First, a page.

Dynamic Stabilization Rocks Spine
In the US acceptance of dynamic stabilization devices (DYNs) has been strong owing to the compelling advantages of DYNs over artificial discs, including that they can be implanted from a posterior route, do not violate the disc space and the procedure is reversible. Rather being an alternative to fusion, artificial discs will likely compete with DYNs.
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While products for fusing the spine remain the backbone of the booming market for spinal implants and instruments, there's a new focus on motion preservation. These technologies--for lumbar and cervical disc replacement, nucleus replacement, posterior stabilization,and pedicle screw-based systems--promise a host of new procedures to treat patients with symptomatic back pain who are earlier in the degenerative process.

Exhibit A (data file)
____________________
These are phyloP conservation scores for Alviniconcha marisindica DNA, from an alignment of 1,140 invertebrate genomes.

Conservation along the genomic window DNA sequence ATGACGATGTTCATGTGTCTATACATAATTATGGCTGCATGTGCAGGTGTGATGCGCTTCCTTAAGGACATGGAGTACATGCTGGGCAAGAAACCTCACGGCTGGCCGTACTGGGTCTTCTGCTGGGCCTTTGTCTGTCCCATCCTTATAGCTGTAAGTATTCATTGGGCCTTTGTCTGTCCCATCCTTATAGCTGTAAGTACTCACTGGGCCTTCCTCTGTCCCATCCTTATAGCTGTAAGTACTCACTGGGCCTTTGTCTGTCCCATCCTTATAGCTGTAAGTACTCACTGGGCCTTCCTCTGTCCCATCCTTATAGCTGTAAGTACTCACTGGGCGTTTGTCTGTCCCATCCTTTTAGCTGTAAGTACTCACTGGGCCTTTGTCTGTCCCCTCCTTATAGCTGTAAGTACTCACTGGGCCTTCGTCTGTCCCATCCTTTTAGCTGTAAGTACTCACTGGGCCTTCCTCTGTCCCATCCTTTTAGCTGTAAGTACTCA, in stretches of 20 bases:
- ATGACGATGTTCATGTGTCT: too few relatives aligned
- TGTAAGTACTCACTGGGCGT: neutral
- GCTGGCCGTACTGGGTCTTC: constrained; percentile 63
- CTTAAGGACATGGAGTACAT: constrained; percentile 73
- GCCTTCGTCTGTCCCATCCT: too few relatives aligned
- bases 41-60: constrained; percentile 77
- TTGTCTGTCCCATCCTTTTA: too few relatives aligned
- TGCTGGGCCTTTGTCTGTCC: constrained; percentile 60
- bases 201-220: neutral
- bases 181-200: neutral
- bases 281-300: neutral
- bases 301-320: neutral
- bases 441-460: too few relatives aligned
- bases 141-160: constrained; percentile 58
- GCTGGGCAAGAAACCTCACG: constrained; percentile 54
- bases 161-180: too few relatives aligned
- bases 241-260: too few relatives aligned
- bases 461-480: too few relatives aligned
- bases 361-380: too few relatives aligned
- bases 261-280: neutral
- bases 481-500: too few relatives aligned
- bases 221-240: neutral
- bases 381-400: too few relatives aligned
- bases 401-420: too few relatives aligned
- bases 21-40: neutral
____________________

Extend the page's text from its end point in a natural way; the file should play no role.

A year ago at this time, a sale to another company was the last thing on the minds of senior executives at St. Francis Medical, one of the leading companies in dynamic stabilization. But interest by large spine companies put a halt to the company's plans to go public and led to an auction that was eventually won by Kyphon. Kyphon's acquisition of St. Francis Medical was one of the device industry's biggest deals in 2006--and just what everyone was waiting for.
Brief summaries of recent developments in the medical device industry.